Saturday, February 24, 2018

As the Sixth Year Begins

Morning by Morning new mercies I see
Five years ago, the Lord of all of our stories was turning the page from a chapter and onto a blank sheet where He was about to place His pen to paper to write a new chapter.  It was a cold, damp day, the kind of February day where the dampness penetrates one's body, chilling them to the core.  But the dampness that day seemed to also have a soul-chilling effect in light of how a life's chapter had come to an inexorable, but sudden end.  This end was like watching an automobile accident where one who is powerless to affect the outcome, can only brace for the impact.  The impact did occur, and it struck like a spiritual punch that was directly in the center of my sternum.  But like a rogue wave, it strikes once and quickly becomes a memory.  Then, the Lord of the Story put down His pen to turn the page.

There would be one more unpleasant postscript to the former chapter and once that was confronted, we could move forward.

This weekend marks the beginning of Robin & my sixth year with the Anglican parish of All Saint's Church, Woodbridge Virginia.  Thinking about this, I'm drawn to the memories of pulling into the parking lot of the white church on Gideon Drive.  We chose to attend the second of three Eucharistic celebrations which took place each Sunday. Though we would try out both the 7:15 and 11:15 celebrations, the 8:45 time slot suited us best.  Nothing in our appearance or demeanor gave off any hint that an Anglican clergy couple was visiting the parish.  In a polo and kakis, I looked to be just another graying, goateed denizen of Northern Virginia, indistinguishable from a million other 50-something guys.  Even so, members of the newcomers ministry team met us in the atrium as if we were both distinguished visitors.  Not only were we greeted by members of the ministry team, but by  parishioners as well.  The old saying states that first impressions are lasting ones, ad it was there in the Atrium that plenty of good seeds were sown.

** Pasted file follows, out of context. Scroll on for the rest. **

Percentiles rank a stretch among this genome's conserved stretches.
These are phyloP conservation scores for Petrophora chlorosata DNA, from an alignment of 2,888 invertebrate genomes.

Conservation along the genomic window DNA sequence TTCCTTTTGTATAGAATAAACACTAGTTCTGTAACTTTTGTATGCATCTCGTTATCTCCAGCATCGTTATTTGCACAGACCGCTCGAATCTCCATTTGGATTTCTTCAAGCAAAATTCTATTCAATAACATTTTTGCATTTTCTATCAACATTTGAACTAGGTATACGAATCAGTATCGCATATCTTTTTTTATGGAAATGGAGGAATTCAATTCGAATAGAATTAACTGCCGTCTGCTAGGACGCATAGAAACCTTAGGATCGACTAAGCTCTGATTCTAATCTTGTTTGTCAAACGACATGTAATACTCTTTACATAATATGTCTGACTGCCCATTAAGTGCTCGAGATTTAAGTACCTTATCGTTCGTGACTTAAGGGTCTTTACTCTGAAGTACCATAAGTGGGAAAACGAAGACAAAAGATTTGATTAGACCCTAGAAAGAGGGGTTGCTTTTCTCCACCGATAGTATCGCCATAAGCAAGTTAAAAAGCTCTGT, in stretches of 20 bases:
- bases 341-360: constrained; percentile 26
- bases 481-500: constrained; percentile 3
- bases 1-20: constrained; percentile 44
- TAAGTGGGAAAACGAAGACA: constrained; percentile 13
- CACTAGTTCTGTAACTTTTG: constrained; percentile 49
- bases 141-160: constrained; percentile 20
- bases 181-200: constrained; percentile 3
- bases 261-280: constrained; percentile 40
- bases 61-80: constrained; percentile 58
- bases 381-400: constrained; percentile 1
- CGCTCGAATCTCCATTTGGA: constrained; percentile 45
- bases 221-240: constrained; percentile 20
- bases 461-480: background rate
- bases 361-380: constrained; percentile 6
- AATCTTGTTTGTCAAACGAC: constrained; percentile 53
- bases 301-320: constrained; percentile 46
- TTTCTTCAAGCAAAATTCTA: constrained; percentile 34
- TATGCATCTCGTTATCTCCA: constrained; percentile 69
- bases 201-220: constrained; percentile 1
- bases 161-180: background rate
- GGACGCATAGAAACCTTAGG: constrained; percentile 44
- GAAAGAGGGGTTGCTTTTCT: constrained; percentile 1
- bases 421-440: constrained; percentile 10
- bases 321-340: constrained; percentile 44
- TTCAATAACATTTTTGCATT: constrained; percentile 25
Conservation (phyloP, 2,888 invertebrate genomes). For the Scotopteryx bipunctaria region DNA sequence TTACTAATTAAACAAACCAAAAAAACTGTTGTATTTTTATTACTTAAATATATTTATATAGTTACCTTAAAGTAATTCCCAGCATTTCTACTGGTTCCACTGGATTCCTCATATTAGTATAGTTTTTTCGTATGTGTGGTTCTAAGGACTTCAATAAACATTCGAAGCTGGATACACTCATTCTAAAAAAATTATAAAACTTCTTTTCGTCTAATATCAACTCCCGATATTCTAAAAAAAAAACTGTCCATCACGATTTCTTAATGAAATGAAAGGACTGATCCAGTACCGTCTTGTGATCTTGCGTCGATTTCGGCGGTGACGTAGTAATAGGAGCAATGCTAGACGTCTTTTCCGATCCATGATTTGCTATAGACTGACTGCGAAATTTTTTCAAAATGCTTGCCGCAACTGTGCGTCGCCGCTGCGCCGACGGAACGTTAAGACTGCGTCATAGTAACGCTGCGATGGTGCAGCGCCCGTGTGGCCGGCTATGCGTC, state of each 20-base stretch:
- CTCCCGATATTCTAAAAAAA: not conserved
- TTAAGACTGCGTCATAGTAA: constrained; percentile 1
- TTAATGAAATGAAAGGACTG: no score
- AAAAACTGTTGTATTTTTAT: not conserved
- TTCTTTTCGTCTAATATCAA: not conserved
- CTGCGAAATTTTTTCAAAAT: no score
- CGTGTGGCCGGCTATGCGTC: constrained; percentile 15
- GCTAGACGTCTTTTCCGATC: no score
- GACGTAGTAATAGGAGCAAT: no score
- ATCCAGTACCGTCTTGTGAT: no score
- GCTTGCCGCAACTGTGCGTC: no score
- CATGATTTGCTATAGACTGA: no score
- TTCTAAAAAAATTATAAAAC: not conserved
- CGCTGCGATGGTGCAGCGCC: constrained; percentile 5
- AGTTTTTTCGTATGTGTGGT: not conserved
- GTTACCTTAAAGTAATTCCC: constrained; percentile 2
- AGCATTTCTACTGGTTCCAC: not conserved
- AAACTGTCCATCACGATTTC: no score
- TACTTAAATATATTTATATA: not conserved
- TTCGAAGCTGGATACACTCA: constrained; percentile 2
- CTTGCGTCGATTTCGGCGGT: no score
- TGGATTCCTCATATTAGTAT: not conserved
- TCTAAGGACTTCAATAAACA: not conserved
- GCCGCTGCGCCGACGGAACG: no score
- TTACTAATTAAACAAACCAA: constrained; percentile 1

The next thing to make an impression were the dual calibers of both word and worship.  The worship was diverse which included both classical Anglican hymnody, and contemporary songs.  It was apparent that the worship team took their ministry seriously and devoted time for practice and preparation.  The preaching would prove to be equally impressive.  The Rector and his two associates were faithful men of God who were wellsprings of God's word.  This is a trait of those who are also voracious consumers of that word.  Soon, we began to notice that the only ones aggrandized in these messages were God the Father and Christ Jesus the Son.

The next six months served as a sabbatical where Robin and I were allowed to heal.  It was an opportunity to live out the motto of All Saint's, which is captured in the words "Love, Grow, Serve".  Each week, new relationships were forged and developed.  Spiritual bruises began to fade, and the joy of being a child of God was being restored and strengthened.  So after encountering, and embracing the Saints of All Saint's, it would become a moment of great joy to vest and serve them at the end of that sabbatical.

The late great Paul Harvey, broadcaster and storyteller, was known to refer to "The rest of the story" in his memorable radio broadcasts.  Five years later, here is the "rest of the story" to date.

+   +   +   +   +

I've been a Vocational Deacon now for over nine years.  Thirty three months were spent at my first parish, and sixty months here at All Saints.  Taking Christ's parable of the sower into view, it is truly amazing how much growth can occur when a plant is planted in good, healthy soil.  In retrospect, its clear to see where the Lord has taken us from those first days in February 2013.  Time hear has provided great clarity in allowing me to see who I am as a sinner who was saved by grace, a child of the Almighty God, and as a man under Holy Orders.  It has empowered me to escape the bondage of being a "fixer", the one who is compelled to fix everyone's problems.

Some years ago, I was quoted in a Seminarian's paper in describing the work of a Deacon.  I had said that in some ways, "The Deacon is that one at the end of the grand parade with the cart and broom".  Admittedly, this is tongue in cheek, but there was a subtle seriousness to it, which was born out of being a novice Deacon thrust into an environment as spiritually toxic as was Chernobyl.  No, today, I don't see the Deacon as being outside the parade, following and cleaning up the mess, but being fully part of that grand procession.

Today, my Diaconal service extends beyond the relative quiet of the nave and chancel.  Where once, I was confined to the Gospel reading and the setting of the Eucharistic Banquet, the call now takes me out to the highways and hedgerows to serve those on the margins, those who would have been tagged as #TheLeastofThese.

These past five years at All Saint's have been a blessing beyond compare and I'm deeply grateful for Bishop John Guernsey's discernment in placing me with this Parish.  And now, onto the continuing journey.  To the Glory of the Almighty.